Minnetonka High School's Student News

Minnetonka Breezes

Minnetonka High School's Student News

Minnetonka Breezes

Minnetonka High School's Student News

Minnetonka Breezes

Tonka’s Shutter Squad

Every tournament tells a different story, one that ultimately comes down to the triumph of one team and the loss of another. Sports photographers are there to capture the highs and lows of each match, and to photograph special moments from each game. The preservation of landmark moments in sport history is often overlooked, and many never acknowledge the people behind the camera.

While the sports photography club serves as an outlet for student photographers to practice their craft, the club also shines a light on student athletes who wouldn’t have been photographed otherwise. Co-founder Clara Barnes, ‘25, points out that “varsity teams are usually the only ones that get photographed, but other people who do the same sport should get the same appreciation,” like junior varsity teams. Typically, JV players would have to recruit their own photographers if they wanted to have pictures of themselves taken, while varsity players would be photographed regardless. This inconvenience inspired the sports photography club’s creation, in order to fill in the vacancy and to do good by JV athletes. With the sports photography club, a mutually-beneficial relationship is struck.

With the recent introduction of the Sports Photography club to MHS, the unique crossroad between sports and art is being presented to students whose niche interests and talents otherwise would have gone unnoticed. Co-founder Grace Luessi, ‘25, highlighted the club’s ability to nurture student photographers because of its unique opportunities, stating that “it allows them to practice photography skills,” especially as they are able to use school cameras they might otherwise not have access to.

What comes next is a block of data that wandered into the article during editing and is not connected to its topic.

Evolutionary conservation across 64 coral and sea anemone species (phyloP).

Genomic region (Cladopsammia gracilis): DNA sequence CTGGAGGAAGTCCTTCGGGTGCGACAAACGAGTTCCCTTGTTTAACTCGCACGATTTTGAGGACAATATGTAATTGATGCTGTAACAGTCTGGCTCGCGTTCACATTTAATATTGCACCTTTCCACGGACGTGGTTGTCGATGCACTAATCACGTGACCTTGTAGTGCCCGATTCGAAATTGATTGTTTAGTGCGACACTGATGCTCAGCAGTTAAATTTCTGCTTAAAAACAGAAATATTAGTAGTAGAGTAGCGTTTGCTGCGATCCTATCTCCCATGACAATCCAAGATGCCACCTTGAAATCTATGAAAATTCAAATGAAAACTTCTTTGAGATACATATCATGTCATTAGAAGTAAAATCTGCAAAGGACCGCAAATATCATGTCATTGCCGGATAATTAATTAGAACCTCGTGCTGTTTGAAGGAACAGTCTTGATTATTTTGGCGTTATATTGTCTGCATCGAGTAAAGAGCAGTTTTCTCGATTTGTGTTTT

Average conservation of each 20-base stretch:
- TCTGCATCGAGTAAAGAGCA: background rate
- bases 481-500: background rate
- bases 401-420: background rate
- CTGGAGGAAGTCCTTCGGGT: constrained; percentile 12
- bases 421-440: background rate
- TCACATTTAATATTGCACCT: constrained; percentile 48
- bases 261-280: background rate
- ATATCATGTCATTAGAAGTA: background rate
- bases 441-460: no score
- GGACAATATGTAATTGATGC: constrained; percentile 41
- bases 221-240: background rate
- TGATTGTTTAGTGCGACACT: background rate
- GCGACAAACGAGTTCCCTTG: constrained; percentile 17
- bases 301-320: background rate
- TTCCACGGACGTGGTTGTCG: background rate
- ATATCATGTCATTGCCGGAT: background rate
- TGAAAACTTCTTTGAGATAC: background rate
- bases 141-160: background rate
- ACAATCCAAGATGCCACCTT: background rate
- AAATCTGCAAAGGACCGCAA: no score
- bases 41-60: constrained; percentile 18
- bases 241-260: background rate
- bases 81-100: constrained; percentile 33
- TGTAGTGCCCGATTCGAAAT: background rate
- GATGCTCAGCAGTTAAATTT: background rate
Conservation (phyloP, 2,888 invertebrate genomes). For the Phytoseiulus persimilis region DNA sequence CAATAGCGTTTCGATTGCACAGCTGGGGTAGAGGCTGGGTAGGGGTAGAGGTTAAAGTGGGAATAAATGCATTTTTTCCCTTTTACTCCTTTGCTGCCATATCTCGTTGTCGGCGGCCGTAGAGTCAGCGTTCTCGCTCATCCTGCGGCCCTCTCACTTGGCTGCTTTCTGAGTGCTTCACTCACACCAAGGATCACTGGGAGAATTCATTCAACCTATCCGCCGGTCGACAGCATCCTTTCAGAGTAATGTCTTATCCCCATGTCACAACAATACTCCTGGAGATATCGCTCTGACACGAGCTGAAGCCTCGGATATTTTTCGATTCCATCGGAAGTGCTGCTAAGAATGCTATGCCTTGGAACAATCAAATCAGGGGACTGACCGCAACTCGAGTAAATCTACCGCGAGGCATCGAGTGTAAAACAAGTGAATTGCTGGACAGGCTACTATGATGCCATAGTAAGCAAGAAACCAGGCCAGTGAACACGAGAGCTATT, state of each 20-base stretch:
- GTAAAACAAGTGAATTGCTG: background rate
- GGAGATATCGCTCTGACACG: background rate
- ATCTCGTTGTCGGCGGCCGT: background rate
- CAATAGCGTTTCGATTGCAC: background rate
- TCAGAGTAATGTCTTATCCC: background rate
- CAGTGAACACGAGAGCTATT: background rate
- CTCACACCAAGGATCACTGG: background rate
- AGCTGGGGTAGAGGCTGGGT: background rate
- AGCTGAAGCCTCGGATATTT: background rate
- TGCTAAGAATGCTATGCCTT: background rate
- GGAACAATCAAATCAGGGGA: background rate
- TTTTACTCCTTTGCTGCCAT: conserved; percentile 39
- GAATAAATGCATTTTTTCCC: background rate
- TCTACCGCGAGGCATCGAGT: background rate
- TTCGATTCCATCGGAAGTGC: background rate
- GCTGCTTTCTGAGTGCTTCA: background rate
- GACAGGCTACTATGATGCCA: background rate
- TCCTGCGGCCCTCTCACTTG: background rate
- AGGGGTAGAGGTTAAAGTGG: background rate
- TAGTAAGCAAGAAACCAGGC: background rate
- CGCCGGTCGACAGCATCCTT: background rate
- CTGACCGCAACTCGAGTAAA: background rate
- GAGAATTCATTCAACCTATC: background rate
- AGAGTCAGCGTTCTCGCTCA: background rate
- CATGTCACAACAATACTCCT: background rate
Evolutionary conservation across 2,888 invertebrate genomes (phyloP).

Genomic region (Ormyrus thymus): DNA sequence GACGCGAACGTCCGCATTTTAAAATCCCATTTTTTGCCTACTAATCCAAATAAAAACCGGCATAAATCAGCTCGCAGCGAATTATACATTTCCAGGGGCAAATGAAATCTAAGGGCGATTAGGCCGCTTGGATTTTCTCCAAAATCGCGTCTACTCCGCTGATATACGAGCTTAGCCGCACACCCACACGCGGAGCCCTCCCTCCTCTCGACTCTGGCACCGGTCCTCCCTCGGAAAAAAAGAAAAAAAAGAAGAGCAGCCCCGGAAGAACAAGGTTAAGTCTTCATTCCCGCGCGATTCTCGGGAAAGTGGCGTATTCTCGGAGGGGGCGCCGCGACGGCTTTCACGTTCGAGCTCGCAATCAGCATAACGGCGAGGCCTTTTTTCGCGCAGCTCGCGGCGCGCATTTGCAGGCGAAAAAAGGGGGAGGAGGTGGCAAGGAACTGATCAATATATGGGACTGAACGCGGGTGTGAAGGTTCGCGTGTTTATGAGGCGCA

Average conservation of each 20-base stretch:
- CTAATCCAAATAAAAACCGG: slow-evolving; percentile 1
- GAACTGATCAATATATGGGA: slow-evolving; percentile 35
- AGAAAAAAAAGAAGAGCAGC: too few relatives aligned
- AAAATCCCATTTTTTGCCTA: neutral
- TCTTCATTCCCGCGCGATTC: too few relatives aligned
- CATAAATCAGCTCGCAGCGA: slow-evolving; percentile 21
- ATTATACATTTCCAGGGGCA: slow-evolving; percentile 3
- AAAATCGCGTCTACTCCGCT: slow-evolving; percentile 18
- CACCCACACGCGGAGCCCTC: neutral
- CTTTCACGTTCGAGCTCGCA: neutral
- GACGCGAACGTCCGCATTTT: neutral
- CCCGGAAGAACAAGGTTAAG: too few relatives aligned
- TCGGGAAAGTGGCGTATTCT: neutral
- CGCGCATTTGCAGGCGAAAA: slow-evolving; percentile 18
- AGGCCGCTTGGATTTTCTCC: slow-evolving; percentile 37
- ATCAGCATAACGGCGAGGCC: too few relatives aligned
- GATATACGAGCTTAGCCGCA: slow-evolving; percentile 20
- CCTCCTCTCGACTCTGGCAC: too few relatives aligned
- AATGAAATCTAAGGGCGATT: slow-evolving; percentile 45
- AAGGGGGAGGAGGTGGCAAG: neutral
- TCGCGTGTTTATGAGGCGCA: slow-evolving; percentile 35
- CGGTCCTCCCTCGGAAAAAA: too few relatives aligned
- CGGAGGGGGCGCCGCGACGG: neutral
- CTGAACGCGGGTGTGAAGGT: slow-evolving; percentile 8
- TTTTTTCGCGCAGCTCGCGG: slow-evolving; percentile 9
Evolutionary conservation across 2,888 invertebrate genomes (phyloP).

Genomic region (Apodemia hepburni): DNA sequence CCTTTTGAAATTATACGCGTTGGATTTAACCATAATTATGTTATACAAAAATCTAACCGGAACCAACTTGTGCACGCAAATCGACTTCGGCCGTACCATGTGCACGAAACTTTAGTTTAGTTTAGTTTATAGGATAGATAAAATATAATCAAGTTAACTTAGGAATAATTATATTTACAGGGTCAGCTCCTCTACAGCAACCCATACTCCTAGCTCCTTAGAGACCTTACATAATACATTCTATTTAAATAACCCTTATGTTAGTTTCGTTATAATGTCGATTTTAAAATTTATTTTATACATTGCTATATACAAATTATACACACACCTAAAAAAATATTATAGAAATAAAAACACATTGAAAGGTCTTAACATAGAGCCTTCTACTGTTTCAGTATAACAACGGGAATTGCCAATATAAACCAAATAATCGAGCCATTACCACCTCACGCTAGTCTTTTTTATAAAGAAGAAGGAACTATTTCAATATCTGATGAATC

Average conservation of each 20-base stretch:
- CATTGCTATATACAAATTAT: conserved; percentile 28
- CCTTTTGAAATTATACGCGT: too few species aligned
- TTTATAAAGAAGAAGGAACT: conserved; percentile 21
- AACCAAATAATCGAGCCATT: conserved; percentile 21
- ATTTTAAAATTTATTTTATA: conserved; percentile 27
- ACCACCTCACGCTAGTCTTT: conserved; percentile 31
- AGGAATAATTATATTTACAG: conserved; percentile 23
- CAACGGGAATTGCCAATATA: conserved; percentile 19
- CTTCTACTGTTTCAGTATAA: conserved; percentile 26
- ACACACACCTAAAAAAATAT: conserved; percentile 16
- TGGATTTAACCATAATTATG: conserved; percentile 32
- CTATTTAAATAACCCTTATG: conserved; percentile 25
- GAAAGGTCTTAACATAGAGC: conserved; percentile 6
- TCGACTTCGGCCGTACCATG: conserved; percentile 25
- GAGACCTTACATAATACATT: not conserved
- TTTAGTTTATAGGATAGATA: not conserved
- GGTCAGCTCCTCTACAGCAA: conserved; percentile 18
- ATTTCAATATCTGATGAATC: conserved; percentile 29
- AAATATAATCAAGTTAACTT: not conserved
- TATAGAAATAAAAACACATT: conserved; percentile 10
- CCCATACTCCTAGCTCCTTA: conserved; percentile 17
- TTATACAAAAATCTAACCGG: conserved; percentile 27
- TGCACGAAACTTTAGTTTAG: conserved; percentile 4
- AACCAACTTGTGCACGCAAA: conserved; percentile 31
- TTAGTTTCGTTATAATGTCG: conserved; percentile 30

Additionally, the club’s advisor Rebecca Marks noted how the club gives students a glimpse into freelance photography, emphasizing the importance of real world experience. “It’s nice to give the photography students a chance to have their real life experience.” She says that it’s very different taking a photo in class than “being out there with all this other stuff going on when you’re taking photos,” and that it’s very “authentic to what types of freelance jobs exist in the real world.” Clubs like this one shape MHS in ways many will never recognize. If you would like to get involved, the sports photography club meets every other Thursday at 2:45 in room 2300.

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